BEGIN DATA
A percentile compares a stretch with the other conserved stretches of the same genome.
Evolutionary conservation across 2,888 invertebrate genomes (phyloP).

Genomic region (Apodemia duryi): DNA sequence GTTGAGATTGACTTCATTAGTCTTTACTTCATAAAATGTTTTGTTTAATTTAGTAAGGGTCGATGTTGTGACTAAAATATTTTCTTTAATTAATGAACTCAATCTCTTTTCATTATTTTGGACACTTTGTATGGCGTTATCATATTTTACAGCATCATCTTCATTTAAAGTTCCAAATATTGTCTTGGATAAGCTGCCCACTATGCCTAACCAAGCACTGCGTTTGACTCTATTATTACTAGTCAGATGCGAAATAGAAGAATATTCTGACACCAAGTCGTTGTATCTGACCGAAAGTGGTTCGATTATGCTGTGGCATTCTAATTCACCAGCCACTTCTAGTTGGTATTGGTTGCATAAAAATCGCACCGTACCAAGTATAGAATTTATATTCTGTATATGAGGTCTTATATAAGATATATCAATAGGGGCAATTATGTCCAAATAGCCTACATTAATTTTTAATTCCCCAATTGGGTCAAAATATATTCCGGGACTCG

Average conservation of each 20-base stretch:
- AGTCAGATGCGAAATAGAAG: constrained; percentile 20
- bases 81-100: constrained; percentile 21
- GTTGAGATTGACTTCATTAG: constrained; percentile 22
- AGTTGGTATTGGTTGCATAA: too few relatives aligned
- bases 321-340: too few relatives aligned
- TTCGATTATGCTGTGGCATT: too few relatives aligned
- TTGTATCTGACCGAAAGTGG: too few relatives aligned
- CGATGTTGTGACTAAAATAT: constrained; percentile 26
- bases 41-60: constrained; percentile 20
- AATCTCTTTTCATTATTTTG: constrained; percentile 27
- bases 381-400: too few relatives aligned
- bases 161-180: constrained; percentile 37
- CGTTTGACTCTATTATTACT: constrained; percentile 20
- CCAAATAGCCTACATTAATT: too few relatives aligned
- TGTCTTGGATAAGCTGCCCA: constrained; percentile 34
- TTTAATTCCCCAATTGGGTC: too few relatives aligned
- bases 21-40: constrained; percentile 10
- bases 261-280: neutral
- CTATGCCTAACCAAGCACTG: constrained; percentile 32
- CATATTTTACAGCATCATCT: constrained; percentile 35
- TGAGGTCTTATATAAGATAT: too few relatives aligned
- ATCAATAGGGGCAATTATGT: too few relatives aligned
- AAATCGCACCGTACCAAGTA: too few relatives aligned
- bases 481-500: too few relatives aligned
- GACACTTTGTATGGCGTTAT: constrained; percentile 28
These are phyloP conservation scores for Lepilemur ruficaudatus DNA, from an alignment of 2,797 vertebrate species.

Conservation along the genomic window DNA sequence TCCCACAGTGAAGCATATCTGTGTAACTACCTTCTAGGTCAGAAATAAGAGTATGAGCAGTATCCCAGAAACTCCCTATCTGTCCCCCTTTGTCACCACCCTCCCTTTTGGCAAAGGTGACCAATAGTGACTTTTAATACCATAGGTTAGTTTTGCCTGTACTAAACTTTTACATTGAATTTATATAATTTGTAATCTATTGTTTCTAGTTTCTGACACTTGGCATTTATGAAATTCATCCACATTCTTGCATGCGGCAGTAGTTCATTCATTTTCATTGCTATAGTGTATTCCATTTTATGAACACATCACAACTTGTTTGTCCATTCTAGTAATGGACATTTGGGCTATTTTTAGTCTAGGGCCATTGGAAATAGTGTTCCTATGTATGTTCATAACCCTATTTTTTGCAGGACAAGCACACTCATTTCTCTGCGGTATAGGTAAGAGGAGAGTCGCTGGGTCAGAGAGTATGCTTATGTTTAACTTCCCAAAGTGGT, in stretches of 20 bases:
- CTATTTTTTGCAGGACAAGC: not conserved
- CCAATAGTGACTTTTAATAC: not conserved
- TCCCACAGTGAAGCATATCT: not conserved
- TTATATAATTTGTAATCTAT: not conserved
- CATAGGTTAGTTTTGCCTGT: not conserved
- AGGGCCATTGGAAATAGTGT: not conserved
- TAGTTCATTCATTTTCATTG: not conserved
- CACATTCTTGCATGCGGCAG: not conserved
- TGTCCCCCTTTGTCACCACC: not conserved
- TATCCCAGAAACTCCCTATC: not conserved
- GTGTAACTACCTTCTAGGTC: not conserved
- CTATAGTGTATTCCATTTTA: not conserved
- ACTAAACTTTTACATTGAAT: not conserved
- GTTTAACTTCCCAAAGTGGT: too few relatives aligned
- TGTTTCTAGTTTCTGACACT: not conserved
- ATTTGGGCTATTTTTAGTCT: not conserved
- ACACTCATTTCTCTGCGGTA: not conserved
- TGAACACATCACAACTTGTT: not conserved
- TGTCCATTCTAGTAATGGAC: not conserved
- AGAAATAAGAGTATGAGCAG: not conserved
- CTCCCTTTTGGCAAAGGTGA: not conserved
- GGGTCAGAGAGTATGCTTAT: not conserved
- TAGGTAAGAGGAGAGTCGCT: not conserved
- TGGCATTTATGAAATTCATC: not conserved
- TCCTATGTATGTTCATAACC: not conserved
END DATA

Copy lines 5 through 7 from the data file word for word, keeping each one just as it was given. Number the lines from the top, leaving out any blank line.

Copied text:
- AGTCAGATGCGAAATAGAAG: constrained; percentile 20
- bases 81-100: constrained; percentile 21
- GTTGAGATTGACTTCATTAG: constrained; percentile 22